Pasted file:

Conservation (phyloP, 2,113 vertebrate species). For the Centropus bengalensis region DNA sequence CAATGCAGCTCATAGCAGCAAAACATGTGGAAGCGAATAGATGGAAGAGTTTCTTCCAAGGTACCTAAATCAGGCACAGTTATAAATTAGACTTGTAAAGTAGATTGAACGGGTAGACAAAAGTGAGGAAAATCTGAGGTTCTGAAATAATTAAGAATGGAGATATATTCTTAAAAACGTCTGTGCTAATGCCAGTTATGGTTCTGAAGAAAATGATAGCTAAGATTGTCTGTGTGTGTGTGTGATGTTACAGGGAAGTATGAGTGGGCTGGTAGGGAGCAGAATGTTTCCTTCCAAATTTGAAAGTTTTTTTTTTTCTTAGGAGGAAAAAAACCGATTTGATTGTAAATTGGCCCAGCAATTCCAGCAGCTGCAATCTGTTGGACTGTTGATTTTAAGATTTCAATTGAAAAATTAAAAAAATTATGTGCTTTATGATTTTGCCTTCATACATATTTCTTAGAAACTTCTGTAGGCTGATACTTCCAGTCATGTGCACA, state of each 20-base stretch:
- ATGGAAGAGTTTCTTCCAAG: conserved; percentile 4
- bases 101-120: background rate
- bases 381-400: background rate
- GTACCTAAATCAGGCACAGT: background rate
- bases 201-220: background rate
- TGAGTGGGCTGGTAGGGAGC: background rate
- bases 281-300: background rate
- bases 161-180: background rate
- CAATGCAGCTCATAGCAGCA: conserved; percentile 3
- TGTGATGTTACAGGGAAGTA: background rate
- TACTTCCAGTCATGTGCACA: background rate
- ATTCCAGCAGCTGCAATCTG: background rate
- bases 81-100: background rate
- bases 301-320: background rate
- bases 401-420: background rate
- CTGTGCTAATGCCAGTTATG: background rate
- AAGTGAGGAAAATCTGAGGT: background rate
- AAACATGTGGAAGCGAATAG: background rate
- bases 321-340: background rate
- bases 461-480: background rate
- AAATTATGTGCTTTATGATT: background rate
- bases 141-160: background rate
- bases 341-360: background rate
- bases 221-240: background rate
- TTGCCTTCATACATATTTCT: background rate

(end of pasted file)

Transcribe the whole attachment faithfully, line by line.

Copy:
Conservation (phyloP, 2,113 vertebrate species). For the Centropus bengalensis region DNA sequence CAATGCAGCTCATAGCAGCAAAACATGTGGAAGCGAATAGATGGAAGAGTTTCTTCCAAGGTACCTAAATCAGGCACAGTTATAAATTAGACTTGTAAAGTAGATTGAACGGGTAGACAAAAGTGAGGAAAATCTGAGGTTCTGAAATAATTAAGAATGGAGATATATTCTTAAAAACGTCTGTGCTAATGCCAGTTATGGTTCTGAAGAAAATGATAGCTAAGATTGTCTGTGTGTGTGTGTGATGTTACAGGGAAGTATGAGTGGGCTGGTAGGGAGCAGAATGTTTCCTTCCAAATTTGAAAGTTTTTTTTTTTCTTAGGAGGAAAAAAACCGATTTGATTGTAAATTGGCCCAGCAATTCCAGCAGCTGCAATCTGTTGGACTGTTGATTTTAAGATTTCAATTGAAAAATTAAAAAAATTATGTGCTTTATGATTTTGCCTTCATACATATTTCTTAGAAACTTCTGTAGGCTGATACTTCCAGTCATGTGCACA, state of each 20-base stretch:
- ATGGAAGAGTTTCTTCCAAG: conserved; percentile 4
- bases 101-120: background rate
- bases 381-400: background rate
- GTACCTAAATCAGGCACAGT: background rate
- bases 201-220: background rate
- TGAGTGGGCTGGTAGGGAGC: background rate
- bases 281-300: background rate
- bases 161-180: background rate
- CAATGCAGCTCATAGCAGCA: conserved; percentile 3
- TGTGATGTTACAGGGAAGTA: background rate
- TACTTCCAGTCATGTGCACA: background rate
- ATTCCAGCAGCTGCAATCTG: background rate
- bases 81-100: background rate
- bases 301-320: background rate
- bases 401-420: background rate
- CTGTGCTAATGCCAGTTATG: background rate
- AAGTGAGGAAAATCTGAGGT: background rate
- AAACATGTGGAAGCGAATAG: background rate
- bases 321-340: background rate
- bases 461-480: background rate
- AAATTATGTGCTTTATGATT: background rate
- bases 141-160: background rate
- bases 341-360: background rate
- bases 221-240: background rate
- TTGCCTTCATACATATTTCT: background rate